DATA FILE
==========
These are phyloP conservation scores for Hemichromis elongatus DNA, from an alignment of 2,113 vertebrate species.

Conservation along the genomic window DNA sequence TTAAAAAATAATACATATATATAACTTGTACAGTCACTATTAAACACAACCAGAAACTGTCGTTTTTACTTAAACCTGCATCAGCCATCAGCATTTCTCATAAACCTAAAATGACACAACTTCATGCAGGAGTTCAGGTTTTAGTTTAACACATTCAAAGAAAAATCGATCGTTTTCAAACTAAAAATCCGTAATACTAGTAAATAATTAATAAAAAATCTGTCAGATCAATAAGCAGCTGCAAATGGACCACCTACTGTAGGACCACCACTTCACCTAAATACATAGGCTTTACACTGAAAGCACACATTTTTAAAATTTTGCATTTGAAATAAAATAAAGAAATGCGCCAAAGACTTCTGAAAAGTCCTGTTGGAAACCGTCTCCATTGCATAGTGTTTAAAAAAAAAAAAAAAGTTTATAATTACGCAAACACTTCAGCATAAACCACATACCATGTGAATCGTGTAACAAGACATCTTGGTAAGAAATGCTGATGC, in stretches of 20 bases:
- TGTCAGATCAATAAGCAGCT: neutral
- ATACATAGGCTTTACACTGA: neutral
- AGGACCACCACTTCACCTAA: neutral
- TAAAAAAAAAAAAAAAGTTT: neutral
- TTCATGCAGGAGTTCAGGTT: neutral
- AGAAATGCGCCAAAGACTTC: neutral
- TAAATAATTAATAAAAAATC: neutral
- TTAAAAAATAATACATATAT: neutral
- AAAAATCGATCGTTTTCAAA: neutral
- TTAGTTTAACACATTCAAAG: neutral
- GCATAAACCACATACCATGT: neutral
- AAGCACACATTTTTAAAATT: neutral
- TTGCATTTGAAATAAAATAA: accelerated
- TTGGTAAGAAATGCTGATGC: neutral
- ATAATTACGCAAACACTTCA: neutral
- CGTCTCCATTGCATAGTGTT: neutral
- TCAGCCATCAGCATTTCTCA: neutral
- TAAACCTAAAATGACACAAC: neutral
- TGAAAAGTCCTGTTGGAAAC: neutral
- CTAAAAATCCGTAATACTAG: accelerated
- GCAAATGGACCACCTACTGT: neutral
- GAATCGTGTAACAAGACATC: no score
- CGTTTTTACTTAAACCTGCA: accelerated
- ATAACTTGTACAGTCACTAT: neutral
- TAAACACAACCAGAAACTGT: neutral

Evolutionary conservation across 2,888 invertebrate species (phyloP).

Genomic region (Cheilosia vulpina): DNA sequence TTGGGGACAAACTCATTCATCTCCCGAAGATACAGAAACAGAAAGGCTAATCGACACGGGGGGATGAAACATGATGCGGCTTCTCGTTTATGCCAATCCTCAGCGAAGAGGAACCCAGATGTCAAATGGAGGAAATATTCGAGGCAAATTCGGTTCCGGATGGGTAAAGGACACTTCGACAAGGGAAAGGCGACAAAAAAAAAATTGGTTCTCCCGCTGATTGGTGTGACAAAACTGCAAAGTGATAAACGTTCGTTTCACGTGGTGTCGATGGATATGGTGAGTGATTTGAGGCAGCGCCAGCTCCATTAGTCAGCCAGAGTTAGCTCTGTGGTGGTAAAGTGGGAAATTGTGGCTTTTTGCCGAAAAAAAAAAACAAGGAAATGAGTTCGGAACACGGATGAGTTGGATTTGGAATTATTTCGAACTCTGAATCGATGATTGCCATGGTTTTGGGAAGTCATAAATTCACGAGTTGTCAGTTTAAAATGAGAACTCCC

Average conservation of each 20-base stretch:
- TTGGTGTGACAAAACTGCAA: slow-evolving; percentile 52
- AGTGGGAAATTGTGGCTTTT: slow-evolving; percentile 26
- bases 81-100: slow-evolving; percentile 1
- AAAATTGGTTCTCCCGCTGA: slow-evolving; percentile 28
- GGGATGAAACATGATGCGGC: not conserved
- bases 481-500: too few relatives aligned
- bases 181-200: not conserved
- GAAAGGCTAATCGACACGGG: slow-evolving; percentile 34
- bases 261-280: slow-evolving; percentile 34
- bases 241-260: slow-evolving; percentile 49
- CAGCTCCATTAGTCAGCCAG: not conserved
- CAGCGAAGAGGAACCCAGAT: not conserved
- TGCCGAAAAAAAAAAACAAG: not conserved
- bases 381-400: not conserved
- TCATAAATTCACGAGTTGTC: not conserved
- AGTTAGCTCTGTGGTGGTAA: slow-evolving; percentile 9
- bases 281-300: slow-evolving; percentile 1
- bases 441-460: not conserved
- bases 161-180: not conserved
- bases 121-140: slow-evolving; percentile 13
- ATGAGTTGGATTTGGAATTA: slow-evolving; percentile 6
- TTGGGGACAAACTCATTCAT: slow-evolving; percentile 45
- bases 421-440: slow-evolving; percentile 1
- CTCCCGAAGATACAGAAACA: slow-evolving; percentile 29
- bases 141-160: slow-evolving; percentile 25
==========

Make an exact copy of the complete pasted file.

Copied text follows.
These are phyloP conservation scores for Hemichromis elongatus DNA, from an alignment of 2,113 vertebrate species.

Conservation along the genomic window DNA sequence TTAAAAAATAATACATATATATAACTTGTACAGTCACTATTAAACACAACCAGAAACTGTCGTTTTTACTTAAACCTGCATCAGCCATCAGCATTTCTCATAAACCTAAAATGACACAACTTCATGCAGGAGTTCAGGTTTTAGTTTAACACATTCAAAGAAAAATCGATCGTTTTCAAACTAAAAATCCGTAATACTAGTAAATAATTAATAAAAAATCTGTCAGATCAATAAGCAGCTGCAAATGGACCACCTACTGTAGGACCACCACTTCACCTAAATACATAGGCTTTACACTGAAAGCACACATTTTTAAAATTTTGCATTTGAAATAAAATAAAGAAATGCGCCAAAGACTTCTGAAAAGTCCTGTTGGAAACCGTCTCCATTGCATAGTGTTTAAAAAAAAAAAAAAAGTTTATAATTACGCAAACACTTCAGCATAAACCACATACCATGTGAATCGTGTAACAAGACATCTTGGTAAGAAATGCTGATGC, in stretches of 20 bases:
- TGTCAGATCAATAAGCAGCT: neutral
- ATACATAGGCTTTACACTGA: neutral
- AGGACCACCACTTCACCTAA: neutral
- TAAAAAAAAAAAAAAAGTTT: neutral
- TTCATGCAGGAGTTCAGGTT: neutral
- AGAAATGCGCCAAAGACTTC: neutral
- TAAATAATTAATAAAAAATC: neutral
- TTAAAAAATAATACATATAT: neutral
- AAAAATCGATCGTTTTCAAA: neutral
- TTAGTTTAACACATTCAAAG: neutral
- GCATAAACCACATACCATGT: neutral
- AAGCACACATTTTTAAAATT: neutral
- TTGCATTTGAAATAAAATAA: accelerated
- TTGGTAAGAAATGCTGATGC: neutral
- ATAATTACGCAAACACTTCA: neutral
- CGTCTCCATTGCATAGTGTT: neutral
- TCAGCCATCAGCATTTCTCA: neutral
- TAAACCTAAAATGACACAAC: neutral
- TGAAAAGTCCTGTTGGAAAC: neutral
- CTAAAAATCCGTAATACTAG: accelerated
- GCAAATGGACCACCTACTGT: neutral
- GAATCGTGTAACAAGACATC: no score
- CGTTTTTACTTAAACCTGCA: accelerated
- ATAACTTGTACAGTCACTAT: neutral
- TAAACACAACCAGAAACTGT: neutral

Evolutionary conservation across 2,888 invertebrate species (phyloP).

Genomic region (Cheilosia vulpina): DNA sequence TTGGGGACAAACTCATTCATCTCCCGAAGATACAGAAACAGAAAGGCTAATCGACACGGGGGGATGAAACATGATGCGGCTTCTCGTTTATGCCAATCCTCAGCGAAGAGGAACCCAGATGTCAAATGGAGGAAATATTCGAGGCAAATTCGGTTCCGGATGGGTAAAGGACACTTCGACAAGGGAAAGGCGACAAAAAAAAAATTGGTTCTCCCGCTGATTGGTGTGACAAAACTGCAAAGTGATAAACGTTCGTTTCACGTGGTGTCGATGGATATGGTGAGTGATTTGAGGCAGCGCCAGCTCCATTAGTCAGCCAGAGTTAGCTCTGTGGTGGTAAAGTGGGAAATTGTGGCTTTTTGCCGAAAAAAAAAAACAAGGAAATGAGTTCGGAACACGGATGAGTTGGATTTGGAATTATTTCGAACTCTGAATCGATGATTGCCATGGTTTTGGGAAGTCATAAATTCACGAGTTGTCAGTTTAAAATGAGAACTCCC

Average conservation of each 20-base stretch:
- TTGGTGTGACAAAACTGCAA: slow-evolving; percentile 52
- AGTGGGAAATTGTGGCTTTT: slow-evolving; percentile 26
- bases 81-100: slow-evolving; percentile 1
- AAAATTGGTTCTCCCGCTGA: slow-evolving; percentile 28
- GGGATGAAACATGATGCGGC: not conserved
- bases 481-500: too few relatives aligned
- bases 181-200: not conserved
- GAAAGGCTAATCGACACGGG: slow-evolving; percentile 34
- bases 261-280: slow-evolving; percentile 34
- bases 241-260: slow-evolving; percentile 49
- CAGCTCCATTAGTCAGCCAG: not conserved
- CAGCGAAGAGGAACCCAGAT: not conserved
- TGCCGAAAAAAAAAAACAAG: not conserved
- bases 381-400: not conserved
- TCATAAATTCACGAGTTGTC: not conserved
- AGTTAGCTCTGTGGTGGTAA: slow-evolving; percentile 9
- bases 281-300: slow-evolving; percentile 1
- bases 441-460: not conserved
- bases 161-180: not conserved
- bases 121-140: slow-evolving; percentile 13
- ATGAGTTGGATTTGGAATTA: slow-evolving; percentile 6
- TTGGGGACAAACTCATTCAT: slow-evolving; percentile 45
- bases 421-440: slow-evolving; percentile 1
- CTCCCGAAGATACAGAAACA: slow-evolving; percentile 29
- bases 141-160: slow-evolving; percentile 25